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With An Economy Ripe For Opportunity, Is It Time For Lawyers To Start Looking At Alternatives?

Susan Liebel over at the Build A Solo Practice blog poses a very interesting question in her recent post titled “Is Now The Perfect Time To Start Your Solo Practice?".  I agree with Susan that it is time for lawyers to start a solo practice and/or small practice groups.  Solo practitioners and/or small practice groups will have a far better chance of survival in the coming months, as I previously posted here.  Here’s a excerpt from Susan’s post:

The short answer:  Yes. I'm totally aware of the inner hysteria most people are feeling about our economy, needing to take a Valium before they open their 401k statement this month.  Watching your property taxes increase while your home value drops like an elevator with broken cables.  You've either been laid off or can't get your first job. I get it. Trust me, I do.

History tells us when economic times are their shakiest, it is the perfect climate to start a new business. (No, I'm not insane :-)  The following is information collected from disparate sources:

Did you know that 16 of the 30 companies which make up the Dow Jones Industrial Average were started during a recession or depression?  These little companies include Disney, McDonalds, Proctor and Gamble, Alcoa, General Electric and Johnson & Johnson.

Fast forward to 1973-75 when the U.S. was captained by an unpopular president, embroiled in the infamous Watergate scandal AND at the hind end of the Vietnam War, a highly controversial and expensive war which polarized the country.  Within two years gasoline prices had increased by more than 50%. Credit was very tight.  And, you guessed it, consumer confidence was at historic lows. (Does this sound painfully familiar?)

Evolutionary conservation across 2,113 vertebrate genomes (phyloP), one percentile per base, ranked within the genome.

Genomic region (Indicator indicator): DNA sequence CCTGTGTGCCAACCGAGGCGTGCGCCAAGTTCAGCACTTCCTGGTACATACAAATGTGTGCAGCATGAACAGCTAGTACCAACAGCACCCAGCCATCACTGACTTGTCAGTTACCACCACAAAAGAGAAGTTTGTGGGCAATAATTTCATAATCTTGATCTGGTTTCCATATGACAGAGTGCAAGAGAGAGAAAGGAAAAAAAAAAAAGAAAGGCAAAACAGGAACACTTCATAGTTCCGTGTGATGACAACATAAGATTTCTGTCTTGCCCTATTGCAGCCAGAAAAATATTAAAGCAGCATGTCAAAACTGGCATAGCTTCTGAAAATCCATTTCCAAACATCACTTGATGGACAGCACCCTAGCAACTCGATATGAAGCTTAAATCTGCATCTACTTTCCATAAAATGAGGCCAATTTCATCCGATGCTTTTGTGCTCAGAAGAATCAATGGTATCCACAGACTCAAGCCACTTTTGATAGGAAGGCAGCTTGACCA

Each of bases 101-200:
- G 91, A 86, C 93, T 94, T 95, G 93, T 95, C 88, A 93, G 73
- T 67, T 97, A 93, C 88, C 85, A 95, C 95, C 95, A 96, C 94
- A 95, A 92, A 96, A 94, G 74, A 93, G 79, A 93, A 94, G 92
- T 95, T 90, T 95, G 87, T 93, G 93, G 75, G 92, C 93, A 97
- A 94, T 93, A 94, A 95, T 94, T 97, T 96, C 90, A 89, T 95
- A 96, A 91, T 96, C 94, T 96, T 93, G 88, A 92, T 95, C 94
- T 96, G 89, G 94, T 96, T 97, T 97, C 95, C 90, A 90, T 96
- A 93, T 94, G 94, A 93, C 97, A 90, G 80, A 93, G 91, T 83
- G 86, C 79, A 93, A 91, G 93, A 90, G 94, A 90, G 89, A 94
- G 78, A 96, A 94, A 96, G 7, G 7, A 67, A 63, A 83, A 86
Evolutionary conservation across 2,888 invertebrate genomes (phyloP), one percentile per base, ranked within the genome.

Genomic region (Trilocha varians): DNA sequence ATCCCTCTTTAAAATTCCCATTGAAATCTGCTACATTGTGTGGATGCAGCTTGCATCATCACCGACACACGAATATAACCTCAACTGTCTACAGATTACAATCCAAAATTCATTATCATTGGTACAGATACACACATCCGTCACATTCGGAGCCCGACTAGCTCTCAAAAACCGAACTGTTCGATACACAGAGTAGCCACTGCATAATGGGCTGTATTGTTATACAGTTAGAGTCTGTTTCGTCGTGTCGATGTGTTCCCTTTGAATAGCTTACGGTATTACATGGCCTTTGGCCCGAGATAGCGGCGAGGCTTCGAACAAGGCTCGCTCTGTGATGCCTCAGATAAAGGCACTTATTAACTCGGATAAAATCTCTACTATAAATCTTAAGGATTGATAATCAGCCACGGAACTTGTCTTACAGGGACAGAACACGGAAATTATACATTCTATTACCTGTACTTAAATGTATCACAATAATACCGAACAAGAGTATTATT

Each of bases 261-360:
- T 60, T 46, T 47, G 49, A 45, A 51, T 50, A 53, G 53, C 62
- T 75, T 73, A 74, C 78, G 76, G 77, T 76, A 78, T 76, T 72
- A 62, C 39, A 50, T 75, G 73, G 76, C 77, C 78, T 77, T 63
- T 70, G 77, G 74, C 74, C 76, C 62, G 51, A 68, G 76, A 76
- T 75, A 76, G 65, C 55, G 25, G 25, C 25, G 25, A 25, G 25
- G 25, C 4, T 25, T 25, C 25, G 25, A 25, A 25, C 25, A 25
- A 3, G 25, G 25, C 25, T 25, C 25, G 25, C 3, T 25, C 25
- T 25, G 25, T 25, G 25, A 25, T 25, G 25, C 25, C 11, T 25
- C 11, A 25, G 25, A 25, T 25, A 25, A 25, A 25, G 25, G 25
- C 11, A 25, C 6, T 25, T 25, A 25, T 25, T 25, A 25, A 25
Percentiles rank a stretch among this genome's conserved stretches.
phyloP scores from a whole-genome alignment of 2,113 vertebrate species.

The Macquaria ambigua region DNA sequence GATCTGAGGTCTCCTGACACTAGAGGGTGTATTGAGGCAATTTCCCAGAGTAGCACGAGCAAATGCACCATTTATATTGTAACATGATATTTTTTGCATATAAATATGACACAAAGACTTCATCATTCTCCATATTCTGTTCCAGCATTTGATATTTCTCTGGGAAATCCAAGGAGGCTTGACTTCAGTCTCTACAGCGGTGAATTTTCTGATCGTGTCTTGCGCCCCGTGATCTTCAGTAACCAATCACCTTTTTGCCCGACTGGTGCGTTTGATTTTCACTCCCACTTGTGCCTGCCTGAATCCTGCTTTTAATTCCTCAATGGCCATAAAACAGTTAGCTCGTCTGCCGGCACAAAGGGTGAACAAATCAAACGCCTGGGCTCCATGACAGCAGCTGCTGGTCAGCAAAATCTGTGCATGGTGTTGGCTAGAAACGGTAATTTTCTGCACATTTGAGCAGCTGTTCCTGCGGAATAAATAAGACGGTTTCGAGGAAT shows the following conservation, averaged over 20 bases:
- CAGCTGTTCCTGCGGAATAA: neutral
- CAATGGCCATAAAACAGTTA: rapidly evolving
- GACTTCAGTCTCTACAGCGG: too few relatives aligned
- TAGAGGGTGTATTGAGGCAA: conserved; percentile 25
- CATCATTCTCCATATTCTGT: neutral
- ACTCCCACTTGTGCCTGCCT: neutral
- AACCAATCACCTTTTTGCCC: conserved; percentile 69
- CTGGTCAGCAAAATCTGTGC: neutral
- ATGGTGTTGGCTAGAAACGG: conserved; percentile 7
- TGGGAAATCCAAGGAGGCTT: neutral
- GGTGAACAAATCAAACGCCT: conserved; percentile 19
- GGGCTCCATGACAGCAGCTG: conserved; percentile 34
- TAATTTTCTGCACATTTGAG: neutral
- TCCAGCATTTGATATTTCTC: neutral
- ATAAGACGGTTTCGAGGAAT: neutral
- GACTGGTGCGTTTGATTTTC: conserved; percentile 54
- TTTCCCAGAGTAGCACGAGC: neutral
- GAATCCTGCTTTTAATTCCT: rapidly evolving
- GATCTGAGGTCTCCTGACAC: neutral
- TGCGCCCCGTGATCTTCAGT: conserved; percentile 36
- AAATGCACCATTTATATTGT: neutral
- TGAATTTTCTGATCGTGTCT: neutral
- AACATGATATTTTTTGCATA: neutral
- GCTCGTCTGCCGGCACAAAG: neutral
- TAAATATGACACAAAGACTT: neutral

And in these terrible times a few entrepreneurs you may know figured 'what the heck.' Those tumultuous early 1970's saw the beginnings of Famous Amos Cookies, Supercuts, Chili's, Cablevision, Oakley and the start of a fairly well-know company (their products you might be using as you read this) called, that's right, Microsoft. (wonder where Bill Gates is expanding to right now?)

Other notable businesses launched during recessionary times: Costco, Applebees, J. Crew, Whole Foods and Intuit.

You're asking yourself, 'how is this possible?' Don't most businesses fail? With times so tough starting a new business seems the height of insanity.  Not really. It is during these times that entrepreneurs (and very smart business people) realize they have nothing to lose and everything to gain.  The world is crashing down around them anyway.  The very things which might have prevented those from starting a business before are no longer present - the opportunity cost is low.

Here are the outbound links from Susan’s article:



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